For example, a record of a financial transaction is very valuable to a company when it is a day old. However, when it is 20 days old and hasn’t been accessed for a week, its value to the company is much less.
At this point, a company may want to assign it to a lower tier of storage. This level of data classification is becoming increasingly complex and requires the application of policies, which the SMB may consider working with a storage vendor to develop.
5. Minimise the number of tiers
Three tiers of storage should be enough for most SMBs. Tier one represents the premium storage, providing the best availability, reliability and performance to applications. The most important applications with the most demanding SLAs should use this storage.
Tier two, or mid-tier storage, is less expensive and provides lower performance.
Tier Three represents the lowest-cost, volume storage devices and will be used for data that is accessed least or has least value to the organisation. This is the domain of back-ups and archiving.
6. Spend system management time appropriately
When the tiered storage infrastructure is up and running, system administrators should ensure they are spending at least 50 percent of their storage management time on the top tier - ensuring the best possible service for the end-users.
Around 40 percent of their time should be allocated to the mid-tier and just 10 percent to the lowest storage tier.
7. Focus on the long-term benefits
Many SMBs postpone the adoption of a tiered infrastructure because they worry about the cost of implementation, potential problems and service degradation. However, if properly planned and managed, the adoption of a tiered storage system will aid smoother running down the track, including time and cost savings.
8. Cost considerations
Most of today’s SMBs will still be looking to consolidate their data in one form or another. This could vary from server-based data consolidation to consolidation of data from direct attached storage (DAS) or even from SAN islands (Storage Attached Networks).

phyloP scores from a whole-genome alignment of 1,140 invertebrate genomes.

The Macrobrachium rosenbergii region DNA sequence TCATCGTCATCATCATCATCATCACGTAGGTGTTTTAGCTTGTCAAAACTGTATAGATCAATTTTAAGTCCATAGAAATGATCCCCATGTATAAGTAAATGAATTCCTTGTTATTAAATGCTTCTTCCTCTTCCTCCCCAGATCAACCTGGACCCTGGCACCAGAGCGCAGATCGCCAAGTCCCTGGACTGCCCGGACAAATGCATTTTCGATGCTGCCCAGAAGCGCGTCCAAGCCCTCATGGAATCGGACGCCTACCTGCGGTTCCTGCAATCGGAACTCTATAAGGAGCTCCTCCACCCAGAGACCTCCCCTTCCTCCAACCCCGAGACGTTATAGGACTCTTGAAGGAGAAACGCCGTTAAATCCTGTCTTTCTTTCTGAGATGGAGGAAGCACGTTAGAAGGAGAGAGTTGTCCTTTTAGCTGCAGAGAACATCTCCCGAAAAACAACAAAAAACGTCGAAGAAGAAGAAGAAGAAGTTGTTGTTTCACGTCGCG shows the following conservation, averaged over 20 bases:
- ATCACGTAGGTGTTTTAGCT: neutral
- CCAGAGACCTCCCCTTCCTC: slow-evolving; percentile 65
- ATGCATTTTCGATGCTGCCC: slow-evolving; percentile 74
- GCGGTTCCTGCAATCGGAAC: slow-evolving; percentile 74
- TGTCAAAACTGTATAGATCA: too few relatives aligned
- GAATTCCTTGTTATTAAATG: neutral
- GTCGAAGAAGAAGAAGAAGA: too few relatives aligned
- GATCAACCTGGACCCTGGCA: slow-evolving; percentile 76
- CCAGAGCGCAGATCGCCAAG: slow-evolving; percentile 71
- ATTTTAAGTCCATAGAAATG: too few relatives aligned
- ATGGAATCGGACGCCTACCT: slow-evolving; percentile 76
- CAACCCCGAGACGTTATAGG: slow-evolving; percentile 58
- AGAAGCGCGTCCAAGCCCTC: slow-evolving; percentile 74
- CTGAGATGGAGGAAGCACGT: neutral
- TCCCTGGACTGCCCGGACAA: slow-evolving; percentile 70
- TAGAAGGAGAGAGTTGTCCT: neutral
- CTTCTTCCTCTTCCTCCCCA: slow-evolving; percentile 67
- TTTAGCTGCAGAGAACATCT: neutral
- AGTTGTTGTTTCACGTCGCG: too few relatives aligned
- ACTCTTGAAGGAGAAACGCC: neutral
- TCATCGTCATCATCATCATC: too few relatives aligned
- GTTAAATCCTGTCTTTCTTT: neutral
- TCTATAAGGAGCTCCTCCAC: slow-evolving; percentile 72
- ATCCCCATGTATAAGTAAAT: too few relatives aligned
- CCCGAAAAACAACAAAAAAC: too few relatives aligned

All three different profiles must address acquisition costs which may include the initial cost of hardware for a SAN infrastructure or the cost of manipulating the existing infrastructure where the cost of managing the data must match the value of that level of data.
The cost of acquisition versus ongoing management costs needs to be considered carefully. Be weary of a storage management system that is not feature rich and where valuable time and money will be eaten up by ongoing management costs.
Look at the long-term benefits of what an early investment into a flexible storage management system will bring to you over the burden of having to manually manage ever-expanding data at a later date.
9. Understand legal responsibilities
The current business environment poses increasing challenges with complex regulatory and corporate governance requirements. However, these need to be adhered to since the risk and exposure to fines and penalties have also grown as businesses face increasing scrutiny from government regulators and legal entities.
SMBs should make sure they know their legal responsibilities, and adapt their tiered storage infrastructure to ensure they can store and protect information for the required period. They must also be able to search for, restore and retrieve this information in response to an audit.
Tim Smith is Marketing Manager at Hitachi Data Systems